Matthew A. Ciorba, MD, a professor of medicine and director of the Inflammatory Bowel Disease Center at Washington University School of Medicine in St. Louis, has received a $2.8 million award from the National Cancer Institute (NCI) of the National Institutes of Health (NIH) to evaluate a new treatment in combination with routine radiation and chemotherapy in patients with locally advanced (Stage II or III) rectal cancer.
Indoleamine 2,3 dioxygenase 1 (IDO1) is an enzyme that is overactive in colorectal cancer, promotes tumor growth and prevents immune cells from attacking the cancer. Preclinical studies showed that blocking IDO1’s activity made radiation more effective in slowing or stopping tumor growth while also reducing radiation-related side effects.
The funding will support, in part, the second phase of a clinical trial to determine if the drug epacadostat, which inhibits IDO1, improves outcomes in rectal cancer patients when combined with radiation therapy. The hope is that combining radiation with IDO1 inhibition will increase cure rates and lower the percentage of patients who eventually need surgery, while also protecting them from the toxicities of radiation.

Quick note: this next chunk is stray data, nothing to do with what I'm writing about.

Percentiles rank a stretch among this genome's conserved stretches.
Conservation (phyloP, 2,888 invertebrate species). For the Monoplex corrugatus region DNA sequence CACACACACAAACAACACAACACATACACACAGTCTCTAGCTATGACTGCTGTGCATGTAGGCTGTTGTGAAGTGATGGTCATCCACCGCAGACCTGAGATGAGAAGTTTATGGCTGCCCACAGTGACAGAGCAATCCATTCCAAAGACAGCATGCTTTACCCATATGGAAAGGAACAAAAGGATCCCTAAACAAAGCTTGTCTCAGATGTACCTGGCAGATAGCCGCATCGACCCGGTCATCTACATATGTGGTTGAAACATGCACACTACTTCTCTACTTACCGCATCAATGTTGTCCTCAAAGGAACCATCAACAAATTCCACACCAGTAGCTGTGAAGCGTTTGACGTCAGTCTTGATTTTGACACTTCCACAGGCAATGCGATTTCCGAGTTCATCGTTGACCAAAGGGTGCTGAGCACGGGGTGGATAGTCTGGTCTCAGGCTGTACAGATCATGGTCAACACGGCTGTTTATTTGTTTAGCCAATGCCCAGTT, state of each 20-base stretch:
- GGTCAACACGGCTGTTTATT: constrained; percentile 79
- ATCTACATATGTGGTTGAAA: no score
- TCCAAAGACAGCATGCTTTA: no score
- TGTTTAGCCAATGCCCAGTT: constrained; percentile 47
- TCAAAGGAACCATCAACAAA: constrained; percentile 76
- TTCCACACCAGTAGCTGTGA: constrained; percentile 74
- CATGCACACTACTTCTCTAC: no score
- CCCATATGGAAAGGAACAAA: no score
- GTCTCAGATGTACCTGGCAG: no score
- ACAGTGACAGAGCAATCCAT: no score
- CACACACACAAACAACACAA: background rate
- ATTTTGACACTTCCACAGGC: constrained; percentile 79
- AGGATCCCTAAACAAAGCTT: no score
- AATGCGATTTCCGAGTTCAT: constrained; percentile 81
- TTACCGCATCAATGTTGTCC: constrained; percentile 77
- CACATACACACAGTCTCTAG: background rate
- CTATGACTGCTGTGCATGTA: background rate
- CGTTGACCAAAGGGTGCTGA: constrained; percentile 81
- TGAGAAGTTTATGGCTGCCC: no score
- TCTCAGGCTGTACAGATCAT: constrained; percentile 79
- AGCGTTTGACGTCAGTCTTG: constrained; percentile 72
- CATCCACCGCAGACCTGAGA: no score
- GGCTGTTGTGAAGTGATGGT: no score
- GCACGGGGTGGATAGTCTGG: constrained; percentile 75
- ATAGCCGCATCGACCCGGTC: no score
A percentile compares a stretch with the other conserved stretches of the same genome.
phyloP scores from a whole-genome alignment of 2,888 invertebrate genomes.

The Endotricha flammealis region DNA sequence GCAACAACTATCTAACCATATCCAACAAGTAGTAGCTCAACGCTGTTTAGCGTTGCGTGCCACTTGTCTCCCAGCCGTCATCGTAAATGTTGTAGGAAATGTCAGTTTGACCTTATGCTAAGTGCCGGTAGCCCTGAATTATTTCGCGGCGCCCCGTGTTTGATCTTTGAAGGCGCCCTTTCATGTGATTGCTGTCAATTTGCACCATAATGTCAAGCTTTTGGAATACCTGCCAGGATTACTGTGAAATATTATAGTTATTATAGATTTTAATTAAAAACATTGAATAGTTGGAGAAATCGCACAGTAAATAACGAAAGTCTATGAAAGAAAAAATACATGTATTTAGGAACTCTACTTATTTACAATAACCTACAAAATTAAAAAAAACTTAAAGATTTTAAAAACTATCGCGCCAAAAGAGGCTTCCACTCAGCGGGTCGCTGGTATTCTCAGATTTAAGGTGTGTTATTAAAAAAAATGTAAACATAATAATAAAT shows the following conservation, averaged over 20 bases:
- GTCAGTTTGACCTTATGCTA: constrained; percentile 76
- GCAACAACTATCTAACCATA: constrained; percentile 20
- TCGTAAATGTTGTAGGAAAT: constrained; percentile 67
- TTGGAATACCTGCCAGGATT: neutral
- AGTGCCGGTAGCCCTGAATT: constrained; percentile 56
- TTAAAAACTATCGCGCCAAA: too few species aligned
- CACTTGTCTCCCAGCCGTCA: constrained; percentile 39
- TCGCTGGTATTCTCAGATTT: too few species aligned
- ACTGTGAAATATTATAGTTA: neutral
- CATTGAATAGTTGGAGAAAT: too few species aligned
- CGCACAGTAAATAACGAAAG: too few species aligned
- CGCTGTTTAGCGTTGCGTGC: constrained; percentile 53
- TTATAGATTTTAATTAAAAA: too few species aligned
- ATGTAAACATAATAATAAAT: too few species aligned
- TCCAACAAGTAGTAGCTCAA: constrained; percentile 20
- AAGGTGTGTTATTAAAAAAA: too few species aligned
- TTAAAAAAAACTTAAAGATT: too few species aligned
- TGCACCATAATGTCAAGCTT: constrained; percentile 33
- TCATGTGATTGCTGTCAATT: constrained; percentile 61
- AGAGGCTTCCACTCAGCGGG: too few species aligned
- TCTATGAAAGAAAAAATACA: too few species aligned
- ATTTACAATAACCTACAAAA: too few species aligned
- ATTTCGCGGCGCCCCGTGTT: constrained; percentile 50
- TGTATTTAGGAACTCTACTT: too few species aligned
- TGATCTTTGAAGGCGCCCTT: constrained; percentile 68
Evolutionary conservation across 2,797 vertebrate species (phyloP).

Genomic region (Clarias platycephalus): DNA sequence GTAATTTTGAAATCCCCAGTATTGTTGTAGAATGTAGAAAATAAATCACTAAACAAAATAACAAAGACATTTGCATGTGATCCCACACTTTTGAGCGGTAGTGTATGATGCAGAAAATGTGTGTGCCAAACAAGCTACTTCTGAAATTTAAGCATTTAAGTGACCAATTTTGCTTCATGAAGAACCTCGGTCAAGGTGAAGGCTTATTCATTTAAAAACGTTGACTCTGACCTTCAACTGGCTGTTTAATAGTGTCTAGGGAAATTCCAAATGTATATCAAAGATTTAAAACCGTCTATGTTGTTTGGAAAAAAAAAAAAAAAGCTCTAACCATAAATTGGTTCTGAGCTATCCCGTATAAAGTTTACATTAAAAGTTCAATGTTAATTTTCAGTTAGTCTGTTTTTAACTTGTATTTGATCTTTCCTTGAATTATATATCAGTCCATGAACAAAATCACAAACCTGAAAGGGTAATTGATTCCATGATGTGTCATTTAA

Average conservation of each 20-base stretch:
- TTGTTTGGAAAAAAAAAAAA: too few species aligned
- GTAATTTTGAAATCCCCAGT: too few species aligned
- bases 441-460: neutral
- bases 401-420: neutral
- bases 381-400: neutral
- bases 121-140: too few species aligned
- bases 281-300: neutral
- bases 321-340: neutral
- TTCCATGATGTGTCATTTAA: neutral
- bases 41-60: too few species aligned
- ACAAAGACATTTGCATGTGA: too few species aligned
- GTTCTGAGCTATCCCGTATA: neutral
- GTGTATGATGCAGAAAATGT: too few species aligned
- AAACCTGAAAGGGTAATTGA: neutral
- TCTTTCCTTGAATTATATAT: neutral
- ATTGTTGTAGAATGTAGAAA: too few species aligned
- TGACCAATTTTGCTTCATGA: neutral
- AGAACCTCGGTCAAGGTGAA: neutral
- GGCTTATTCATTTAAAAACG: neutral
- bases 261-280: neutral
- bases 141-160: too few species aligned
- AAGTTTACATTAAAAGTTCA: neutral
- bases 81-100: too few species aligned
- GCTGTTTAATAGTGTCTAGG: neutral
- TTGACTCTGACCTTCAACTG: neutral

The trial will be led by Katrina S. Pedersen, MD, an associate professor of oncology, in collaboration with Hyun Kim, MD, PhD, an associate professor of radiation oncology, Ryan C. Fields, MD, the Kim and Tim Eberlein Distinguished Professor in the Department of Surgery, and David DeNardo, PhD, a professor of medicine.
Research reported in this press release was supported by the NCI of the NIH under award number 1R01CA278197-01A1. The content is solely the responsibility of the authors and does not necessarily represent the official views of the NIH.